Production capacity cooperation between China and African countries can help the latter get rid of poverty and realize leapfrog development, said Justin Lin Yifu, counselor of the State Council and honorary dean of the National School of Development at Peking University.
"Since the 1950s and 1960s, the African countries have been grappling with the low-income trap and middle-income trap, which has caused them to lag behind, " said Lin during a recent lecture at Xinhuanet.
Lin encouraged African countries to learn from China's success in its economic development.
Before China's reform and opening-up, a majority of the country's workforce was in the rural area, Lin said.
After developing the labor-intensive processing and manufacturing industry, a lot of appealing work opportunities were created and provided to people in the rural areas, he added.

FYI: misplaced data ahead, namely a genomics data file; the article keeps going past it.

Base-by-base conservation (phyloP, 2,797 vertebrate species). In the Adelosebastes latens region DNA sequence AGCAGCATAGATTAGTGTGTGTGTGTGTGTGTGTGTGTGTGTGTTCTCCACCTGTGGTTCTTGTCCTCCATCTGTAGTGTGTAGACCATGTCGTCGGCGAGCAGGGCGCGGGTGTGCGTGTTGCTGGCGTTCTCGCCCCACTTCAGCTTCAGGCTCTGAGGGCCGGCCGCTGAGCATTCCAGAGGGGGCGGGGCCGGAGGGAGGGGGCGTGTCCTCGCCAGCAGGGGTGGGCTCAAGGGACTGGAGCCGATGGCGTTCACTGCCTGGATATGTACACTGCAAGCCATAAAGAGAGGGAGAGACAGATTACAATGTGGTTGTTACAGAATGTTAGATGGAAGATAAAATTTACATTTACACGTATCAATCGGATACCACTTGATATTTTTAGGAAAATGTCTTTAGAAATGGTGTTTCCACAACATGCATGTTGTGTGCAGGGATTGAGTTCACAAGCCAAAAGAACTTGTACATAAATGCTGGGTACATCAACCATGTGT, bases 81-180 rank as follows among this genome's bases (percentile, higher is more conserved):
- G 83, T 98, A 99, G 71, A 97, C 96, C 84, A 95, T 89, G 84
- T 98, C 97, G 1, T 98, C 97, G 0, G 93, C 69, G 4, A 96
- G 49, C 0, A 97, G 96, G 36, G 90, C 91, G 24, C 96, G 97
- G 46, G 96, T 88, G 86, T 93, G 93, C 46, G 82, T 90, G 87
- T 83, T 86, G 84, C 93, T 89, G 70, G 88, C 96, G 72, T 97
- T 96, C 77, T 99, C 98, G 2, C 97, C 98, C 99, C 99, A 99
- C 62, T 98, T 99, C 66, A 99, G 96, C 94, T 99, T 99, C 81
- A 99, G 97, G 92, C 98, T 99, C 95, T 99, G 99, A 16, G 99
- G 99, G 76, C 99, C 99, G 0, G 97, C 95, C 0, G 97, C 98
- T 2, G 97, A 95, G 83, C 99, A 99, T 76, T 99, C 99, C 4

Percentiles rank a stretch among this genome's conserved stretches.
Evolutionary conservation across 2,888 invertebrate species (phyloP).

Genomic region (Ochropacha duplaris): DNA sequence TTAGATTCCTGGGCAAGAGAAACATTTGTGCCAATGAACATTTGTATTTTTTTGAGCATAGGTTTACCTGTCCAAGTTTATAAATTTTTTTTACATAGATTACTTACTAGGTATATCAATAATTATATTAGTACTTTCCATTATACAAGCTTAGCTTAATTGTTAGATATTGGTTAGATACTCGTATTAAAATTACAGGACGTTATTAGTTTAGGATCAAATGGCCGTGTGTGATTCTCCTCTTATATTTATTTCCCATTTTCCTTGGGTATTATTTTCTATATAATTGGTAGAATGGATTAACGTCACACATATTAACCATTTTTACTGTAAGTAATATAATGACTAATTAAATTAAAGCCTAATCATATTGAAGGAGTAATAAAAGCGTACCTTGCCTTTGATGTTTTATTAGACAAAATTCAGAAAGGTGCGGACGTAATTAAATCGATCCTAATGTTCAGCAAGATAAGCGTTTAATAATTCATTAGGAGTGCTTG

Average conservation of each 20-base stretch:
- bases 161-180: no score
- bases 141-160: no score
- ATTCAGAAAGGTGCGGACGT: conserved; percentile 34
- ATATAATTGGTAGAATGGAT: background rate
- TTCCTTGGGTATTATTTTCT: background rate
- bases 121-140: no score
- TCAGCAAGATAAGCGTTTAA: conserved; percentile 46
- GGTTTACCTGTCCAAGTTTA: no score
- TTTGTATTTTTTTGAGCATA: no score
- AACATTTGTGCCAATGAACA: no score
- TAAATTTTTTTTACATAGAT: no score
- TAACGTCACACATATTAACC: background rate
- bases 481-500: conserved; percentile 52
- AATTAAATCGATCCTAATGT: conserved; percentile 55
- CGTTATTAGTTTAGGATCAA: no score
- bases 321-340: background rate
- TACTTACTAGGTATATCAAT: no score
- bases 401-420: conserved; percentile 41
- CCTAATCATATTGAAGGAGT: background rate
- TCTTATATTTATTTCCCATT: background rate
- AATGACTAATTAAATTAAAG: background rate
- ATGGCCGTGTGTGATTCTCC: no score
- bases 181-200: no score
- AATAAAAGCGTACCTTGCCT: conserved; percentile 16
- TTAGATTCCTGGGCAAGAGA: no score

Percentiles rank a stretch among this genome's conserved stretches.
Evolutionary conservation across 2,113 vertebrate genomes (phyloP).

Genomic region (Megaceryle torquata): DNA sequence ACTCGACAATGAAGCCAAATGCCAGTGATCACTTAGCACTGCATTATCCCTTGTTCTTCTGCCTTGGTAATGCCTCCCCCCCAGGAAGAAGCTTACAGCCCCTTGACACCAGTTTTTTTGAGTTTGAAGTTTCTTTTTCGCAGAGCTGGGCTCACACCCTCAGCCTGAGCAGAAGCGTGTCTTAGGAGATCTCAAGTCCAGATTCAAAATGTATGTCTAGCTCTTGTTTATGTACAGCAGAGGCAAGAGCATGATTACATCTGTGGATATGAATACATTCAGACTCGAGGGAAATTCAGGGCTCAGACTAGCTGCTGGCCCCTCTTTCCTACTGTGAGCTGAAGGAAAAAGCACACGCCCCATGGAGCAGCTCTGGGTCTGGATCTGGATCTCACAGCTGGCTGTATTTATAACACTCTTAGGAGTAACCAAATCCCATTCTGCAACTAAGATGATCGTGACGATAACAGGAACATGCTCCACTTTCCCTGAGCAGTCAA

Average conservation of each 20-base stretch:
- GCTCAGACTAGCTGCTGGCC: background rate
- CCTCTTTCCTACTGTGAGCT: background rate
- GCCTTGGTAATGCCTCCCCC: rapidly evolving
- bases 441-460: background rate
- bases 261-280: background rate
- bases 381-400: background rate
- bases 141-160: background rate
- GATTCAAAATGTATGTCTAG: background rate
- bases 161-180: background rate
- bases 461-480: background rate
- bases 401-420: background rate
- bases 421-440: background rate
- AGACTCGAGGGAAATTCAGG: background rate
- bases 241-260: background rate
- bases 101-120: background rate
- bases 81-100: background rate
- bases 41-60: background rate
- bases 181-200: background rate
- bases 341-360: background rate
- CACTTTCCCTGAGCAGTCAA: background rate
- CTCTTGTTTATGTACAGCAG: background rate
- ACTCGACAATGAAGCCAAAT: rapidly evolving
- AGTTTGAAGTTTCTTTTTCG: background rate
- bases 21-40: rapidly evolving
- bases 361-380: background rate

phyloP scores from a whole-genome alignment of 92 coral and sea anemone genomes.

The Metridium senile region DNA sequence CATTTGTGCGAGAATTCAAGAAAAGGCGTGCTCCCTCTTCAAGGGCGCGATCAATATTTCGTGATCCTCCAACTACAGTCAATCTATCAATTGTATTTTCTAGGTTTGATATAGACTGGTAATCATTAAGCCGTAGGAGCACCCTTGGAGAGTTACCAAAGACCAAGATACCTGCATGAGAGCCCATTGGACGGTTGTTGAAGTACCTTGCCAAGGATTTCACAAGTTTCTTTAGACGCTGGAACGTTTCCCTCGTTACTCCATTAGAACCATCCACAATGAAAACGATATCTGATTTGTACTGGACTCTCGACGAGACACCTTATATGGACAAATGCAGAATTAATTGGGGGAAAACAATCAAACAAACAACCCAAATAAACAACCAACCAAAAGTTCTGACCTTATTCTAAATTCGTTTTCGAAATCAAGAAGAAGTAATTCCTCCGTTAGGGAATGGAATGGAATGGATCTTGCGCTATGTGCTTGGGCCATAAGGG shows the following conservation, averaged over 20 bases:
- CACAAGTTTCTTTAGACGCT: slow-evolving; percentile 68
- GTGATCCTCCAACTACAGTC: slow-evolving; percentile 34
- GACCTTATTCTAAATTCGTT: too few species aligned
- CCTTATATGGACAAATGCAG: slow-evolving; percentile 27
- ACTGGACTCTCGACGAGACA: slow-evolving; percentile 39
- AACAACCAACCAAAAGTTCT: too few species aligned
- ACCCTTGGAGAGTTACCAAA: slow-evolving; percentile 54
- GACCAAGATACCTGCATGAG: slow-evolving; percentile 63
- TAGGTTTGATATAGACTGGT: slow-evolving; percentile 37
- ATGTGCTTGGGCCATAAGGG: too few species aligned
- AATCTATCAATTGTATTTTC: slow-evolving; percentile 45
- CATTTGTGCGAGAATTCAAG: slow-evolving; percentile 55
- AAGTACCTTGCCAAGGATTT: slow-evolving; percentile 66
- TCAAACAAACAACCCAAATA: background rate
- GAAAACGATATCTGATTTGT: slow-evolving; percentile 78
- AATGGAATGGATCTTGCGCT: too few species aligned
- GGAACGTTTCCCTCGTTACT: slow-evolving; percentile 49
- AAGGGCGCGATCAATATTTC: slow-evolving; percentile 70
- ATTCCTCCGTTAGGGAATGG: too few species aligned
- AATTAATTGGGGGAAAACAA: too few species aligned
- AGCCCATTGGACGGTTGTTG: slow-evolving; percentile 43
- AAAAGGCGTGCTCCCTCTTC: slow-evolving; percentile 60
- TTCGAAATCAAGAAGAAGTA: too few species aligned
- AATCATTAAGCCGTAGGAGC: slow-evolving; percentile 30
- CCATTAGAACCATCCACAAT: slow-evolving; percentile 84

African countries, if follow China's trajectory, are very likely to eradicate poverty, create more jobs, and solve problems hindering development, Lin said.
According to Lin, Africa countries should capture the opportunity arising from the relocation of labor-intensive industries from higher-income countries to lower-income countries, and make good use of their comparative advantages to realize leapfrog development.
He cited a Chinese shoe making company in Ethiopia as an example.
In October 2011, one of China's biggest shoemakers invested and built a factory in Ethiopia.
After years of operation, it has developed into the largest shoemaker in that area. Currently, it employs about 6,500 local workers and is exporting shoes mainly to the United States.
"Before 2012, land-locked Ethiopia was one of the poorest countries in Africa, and few believed that it had the potential to grow into a manufacturing base selling goods to [international] market by developing its own labor-intensive industry," said Lin.
After China's foreign trade enterprises being relocated to Ethiopia, the international buyers become more confident about doing business with Ethiopia, Lin added.
Moreover, he said African continent has historically been an integral part of the ancient maritime silk road. And he believed that with the advancing of the Belt and Road Initiative, more developing countries in Africa would share the fruits of China's development.